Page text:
Impressions of Kelly Sue Donnick’s and Filipe Andrade’s Captain Marvel #17

(Spoiler: I am Captain Marvel)

 
I wanted to check out this issue of Captain Marvel after reading The AV Club’s always stellar Big Issues column two weeks ago. Since I was heading out of town today, and wouldn’t have time to stop by Matt’s to pick up any new issues, I got a copy of it along with last week’s Sex Criminals #3. By placing it in my file cabinet underneath a stack of student papers I wouldn’t be grading until yesterday, I managed to fight off the temptation to binge on it before this morning.  After arriving at work and realizing I had returned the aforementioned stack of papers, my comic reward was revealed, and that stellar cover begged me to jump in.

Captain Marvel #17: Note Hawkeye’s Pizza Dog in the corner. 🙂

Prior to this issue, I had only read the first few in Donnick’s run wherein Carol Danvers was adjusting to her new role as Captain Marvel after deciding to take up the mantle from her long-deceased alien mentor. At that time I found Donnick’s writing clever and found myself really enjoying Carol as a character, which I think the costume change had a huge role in. As Ms. Marvel, Carol rocked a unitard, sash and domino mask that was clearly designed to appeal to horny teenage boys. As Captain Marvel, Carol wears something more akin to a space patrol uniform that while form fitting, appears to provide some protection. She keeps the sash here though. In those early issues Donnick seemed intent on establishing Carol as a hero on the same tier of Iron Man or Captain America, fitting as Carol’s power set and personality easily put her on par with those boys.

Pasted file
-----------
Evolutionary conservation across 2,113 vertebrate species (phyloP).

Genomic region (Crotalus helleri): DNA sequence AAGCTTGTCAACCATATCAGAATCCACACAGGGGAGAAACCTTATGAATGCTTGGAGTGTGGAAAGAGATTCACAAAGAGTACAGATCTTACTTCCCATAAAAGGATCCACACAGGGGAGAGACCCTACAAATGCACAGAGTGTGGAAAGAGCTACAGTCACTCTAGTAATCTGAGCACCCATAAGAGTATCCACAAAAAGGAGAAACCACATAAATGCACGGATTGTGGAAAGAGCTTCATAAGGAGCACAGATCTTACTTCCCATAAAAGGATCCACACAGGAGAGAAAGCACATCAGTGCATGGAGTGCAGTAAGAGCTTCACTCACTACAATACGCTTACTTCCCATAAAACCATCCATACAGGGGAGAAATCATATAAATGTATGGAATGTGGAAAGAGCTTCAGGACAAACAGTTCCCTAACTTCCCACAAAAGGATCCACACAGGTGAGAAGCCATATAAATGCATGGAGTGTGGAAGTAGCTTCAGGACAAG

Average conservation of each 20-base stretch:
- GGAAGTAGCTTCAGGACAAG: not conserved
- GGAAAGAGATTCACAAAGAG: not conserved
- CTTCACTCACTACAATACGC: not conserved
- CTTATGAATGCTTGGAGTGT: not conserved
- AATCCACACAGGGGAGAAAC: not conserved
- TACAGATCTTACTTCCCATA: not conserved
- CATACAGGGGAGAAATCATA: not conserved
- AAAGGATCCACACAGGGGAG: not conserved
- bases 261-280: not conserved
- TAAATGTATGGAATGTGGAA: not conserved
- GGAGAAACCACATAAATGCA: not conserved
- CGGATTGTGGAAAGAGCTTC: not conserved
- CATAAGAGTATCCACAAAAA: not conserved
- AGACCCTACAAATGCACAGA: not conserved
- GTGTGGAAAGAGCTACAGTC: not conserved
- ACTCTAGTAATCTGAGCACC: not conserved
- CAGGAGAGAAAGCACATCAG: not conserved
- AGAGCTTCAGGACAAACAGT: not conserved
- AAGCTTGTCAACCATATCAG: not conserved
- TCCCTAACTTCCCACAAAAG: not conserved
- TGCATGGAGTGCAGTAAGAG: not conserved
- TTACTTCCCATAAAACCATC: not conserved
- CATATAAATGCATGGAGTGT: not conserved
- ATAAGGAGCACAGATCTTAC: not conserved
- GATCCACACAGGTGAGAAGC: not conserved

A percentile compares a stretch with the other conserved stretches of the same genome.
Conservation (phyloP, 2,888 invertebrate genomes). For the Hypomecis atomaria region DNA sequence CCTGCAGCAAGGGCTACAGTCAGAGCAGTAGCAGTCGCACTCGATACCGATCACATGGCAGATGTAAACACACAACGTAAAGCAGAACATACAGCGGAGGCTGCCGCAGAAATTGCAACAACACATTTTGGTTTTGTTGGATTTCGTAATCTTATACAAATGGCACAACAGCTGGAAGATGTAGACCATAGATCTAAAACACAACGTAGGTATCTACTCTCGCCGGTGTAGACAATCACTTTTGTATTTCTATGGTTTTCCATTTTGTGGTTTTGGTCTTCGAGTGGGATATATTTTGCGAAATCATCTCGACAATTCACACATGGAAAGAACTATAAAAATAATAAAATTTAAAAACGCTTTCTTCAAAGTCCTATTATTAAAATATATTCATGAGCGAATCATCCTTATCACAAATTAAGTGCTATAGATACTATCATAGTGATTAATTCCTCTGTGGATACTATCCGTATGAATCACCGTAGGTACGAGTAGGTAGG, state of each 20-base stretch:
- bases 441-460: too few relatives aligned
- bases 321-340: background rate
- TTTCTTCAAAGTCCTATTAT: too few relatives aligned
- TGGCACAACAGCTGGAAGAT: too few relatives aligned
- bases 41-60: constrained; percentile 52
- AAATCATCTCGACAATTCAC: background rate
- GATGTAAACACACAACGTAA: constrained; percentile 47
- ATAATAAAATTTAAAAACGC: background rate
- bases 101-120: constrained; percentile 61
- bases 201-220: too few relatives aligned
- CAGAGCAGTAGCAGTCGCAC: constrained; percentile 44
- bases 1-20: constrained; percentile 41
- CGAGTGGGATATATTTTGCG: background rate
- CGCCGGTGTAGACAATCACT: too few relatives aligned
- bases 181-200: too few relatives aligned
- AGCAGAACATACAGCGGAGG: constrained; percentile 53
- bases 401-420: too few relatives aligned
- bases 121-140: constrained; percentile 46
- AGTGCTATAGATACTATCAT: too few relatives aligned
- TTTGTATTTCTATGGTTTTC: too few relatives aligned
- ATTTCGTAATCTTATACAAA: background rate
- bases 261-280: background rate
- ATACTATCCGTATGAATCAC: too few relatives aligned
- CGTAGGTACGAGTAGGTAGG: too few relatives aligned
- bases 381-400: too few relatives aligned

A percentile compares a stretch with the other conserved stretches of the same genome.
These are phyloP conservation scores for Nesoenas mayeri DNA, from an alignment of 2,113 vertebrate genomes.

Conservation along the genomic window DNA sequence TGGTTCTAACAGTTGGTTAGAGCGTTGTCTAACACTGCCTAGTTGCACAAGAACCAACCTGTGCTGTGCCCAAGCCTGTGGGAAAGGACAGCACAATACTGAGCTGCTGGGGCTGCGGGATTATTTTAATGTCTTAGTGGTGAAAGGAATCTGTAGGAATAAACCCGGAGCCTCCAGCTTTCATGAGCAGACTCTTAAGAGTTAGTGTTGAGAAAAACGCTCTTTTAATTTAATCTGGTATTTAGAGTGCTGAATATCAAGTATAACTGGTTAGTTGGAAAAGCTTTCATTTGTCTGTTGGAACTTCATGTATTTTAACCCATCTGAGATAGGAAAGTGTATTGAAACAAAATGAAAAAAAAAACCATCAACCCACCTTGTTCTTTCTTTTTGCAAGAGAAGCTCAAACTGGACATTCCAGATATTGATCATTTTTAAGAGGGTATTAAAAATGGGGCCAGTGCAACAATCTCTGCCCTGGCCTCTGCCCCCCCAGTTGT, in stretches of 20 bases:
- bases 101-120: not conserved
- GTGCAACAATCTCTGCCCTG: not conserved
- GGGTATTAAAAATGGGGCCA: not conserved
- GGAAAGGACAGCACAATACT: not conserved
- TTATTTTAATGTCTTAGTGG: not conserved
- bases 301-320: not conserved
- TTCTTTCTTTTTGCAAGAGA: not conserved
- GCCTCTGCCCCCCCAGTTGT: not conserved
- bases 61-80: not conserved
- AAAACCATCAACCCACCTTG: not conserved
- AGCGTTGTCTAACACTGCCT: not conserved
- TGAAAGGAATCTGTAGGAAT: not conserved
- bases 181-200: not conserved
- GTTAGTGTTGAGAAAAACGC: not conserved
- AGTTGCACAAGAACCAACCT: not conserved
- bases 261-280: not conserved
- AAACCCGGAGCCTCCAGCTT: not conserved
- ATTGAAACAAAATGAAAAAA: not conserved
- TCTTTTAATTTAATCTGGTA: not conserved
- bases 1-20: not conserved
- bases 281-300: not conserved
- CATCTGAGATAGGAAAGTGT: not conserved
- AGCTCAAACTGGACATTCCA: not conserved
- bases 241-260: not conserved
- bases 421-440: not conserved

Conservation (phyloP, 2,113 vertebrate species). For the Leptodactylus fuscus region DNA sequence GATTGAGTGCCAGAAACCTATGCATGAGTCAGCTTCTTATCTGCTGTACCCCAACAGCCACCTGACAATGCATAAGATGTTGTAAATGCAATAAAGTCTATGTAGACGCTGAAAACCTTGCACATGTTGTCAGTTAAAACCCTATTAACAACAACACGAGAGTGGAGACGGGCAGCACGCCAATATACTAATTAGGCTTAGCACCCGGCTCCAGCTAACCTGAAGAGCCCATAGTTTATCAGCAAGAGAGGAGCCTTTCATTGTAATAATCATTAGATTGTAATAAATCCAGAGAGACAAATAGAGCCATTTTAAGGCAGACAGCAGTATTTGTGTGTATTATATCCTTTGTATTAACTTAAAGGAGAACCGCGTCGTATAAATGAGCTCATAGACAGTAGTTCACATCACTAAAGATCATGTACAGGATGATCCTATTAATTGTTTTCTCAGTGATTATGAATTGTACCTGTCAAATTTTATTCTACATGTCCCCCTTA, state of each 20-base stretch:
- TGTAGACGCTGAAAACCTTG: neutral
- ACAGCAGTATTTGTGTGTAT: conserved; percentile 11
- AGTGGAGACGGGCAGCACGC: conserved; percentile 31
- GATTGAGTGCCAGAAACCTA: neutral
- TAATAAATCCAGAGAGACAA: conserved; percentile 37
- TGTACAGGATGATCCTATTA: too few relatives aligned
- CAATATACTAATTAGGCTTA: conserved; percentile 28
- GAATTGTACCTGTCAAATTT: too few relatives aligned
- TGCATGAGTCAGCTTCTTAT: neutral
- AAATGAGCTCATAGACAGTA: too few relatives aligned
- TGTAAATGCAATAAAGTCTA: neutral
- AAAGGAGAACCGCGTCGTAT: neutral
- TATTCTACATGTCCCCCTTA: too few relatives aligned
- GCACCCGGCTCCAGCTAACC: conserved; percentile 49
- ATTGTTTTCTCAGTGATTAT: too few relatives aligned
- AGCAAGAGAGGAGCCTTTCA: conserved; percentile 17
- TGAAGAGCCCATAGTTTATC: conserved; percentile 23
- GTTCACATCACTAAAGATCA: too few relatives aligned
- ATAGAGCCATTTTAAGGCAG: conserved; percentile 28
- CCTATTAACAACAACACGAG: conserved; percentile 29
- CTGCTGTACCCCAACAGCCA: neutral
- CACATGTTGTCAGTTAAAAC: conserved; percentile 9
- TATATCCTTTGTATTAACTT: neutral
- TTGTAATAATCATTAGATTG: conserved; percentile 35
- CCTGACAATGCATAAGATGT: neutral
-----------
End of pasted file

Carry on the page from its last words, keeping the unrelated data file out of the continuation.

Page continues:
Therefore it was great to see the changes that had occurred in the comic itself in my absence. While Carol has lost her memory and regained her powers, her fantastic supporting cast rally around her to get her through this recovery. In fact, in both big and small ways, the entire issue is about people coming in for a big assist to the hero who has repeatedly saved them from all manner of physical calamity. Despite some familiarity with the issue’s outcome, I still had to will myself to hold back sentimental tears when New Yorkers put their life on the line for a woman who fights for people whom she doesn’t even remember.

Of her supporting cast, it’s hard not to like the adorable Kit. The self-proclaimed Captain Marvel expert, Donnick dedicates a nice portion of the issue to the way Carol positively impacts Kit and her friends by showing that Carol’s presence gives Kit the courage to stand up for others. Somehow Donnick pulls it off without sounding like an after-school special and I gotta admit that I’m relieved to see a book with such a positive attitude in a comic landscape that seems to equate gritty with high quality.

Andrade deserves heaps of praise for the style and movement he manages to inject in ever panel. His inks make bring the wonder of flight back to comics in a way I haven’t seen lately as he accurately portrays the amazement anyone would have when flying in a great panel that shows Carol launching into the air with Kit in hand.

 

Read this if you need a comic you can share with anyone. Read this if you need to get your weep on. Read this if you have a heart.

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